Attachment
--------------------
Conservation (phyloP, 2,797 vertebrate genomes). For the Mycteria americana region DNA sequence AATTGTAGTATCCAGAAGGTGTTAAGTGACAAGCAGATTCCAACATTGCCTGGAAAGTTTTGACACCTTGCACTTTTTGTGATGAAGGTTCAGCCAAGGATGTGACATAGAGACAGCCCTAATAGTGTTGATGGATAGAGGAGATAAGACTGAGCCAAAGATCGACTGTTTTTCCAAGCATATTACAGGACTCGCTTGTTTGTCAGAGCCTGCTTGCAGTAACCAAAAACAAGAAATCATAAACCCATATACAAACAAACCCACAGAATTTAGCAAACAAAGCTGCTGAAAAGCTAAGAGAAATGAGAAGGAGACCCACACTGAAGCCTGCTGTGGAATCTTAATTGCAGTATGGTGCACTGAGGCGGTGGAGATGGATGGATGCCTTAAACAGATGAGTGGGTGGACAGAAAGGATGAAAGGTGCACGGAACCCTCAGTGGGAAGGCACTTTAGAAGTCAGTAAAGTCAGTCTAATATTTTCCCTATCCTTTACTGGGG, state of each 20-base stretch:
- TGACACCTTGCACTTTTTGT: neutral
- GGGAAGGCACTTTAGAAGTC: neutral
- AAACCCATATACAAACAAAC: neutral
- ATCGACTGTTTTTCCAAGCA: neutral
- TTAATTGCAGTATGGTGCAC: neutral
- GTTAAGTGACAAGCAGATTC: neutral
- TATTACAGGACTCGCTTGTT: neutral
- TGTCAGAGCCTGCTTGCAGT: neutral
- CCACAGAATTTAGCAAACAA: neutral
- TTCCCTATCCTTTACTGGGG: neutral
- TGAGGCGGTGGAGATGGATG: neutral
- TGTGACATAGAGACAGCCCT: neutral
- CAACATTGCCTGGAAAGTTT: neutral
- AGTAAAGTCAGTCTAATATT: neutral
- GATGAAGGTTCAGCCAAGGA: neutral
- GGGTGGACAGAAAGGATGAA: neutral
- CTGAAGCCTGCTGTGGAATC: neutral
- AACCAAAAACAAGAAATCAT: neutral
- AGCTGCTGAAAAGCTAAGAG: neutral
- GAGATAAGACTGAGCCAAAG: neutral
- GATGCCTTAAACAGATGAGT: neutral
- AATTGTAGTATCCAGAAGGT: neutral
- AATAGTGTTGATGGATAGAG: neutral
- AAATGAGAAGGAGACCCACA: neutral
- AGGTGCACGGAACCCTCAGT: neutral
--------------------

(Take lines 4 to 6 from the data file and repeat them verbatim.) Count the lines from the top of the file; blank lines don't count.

- AAACCCATATACAAACAAAC: neutral
- ATCGACTGTTTTTCCAAGCA: neutral
- TTAATTGCAGTATGGTGCAC: neutral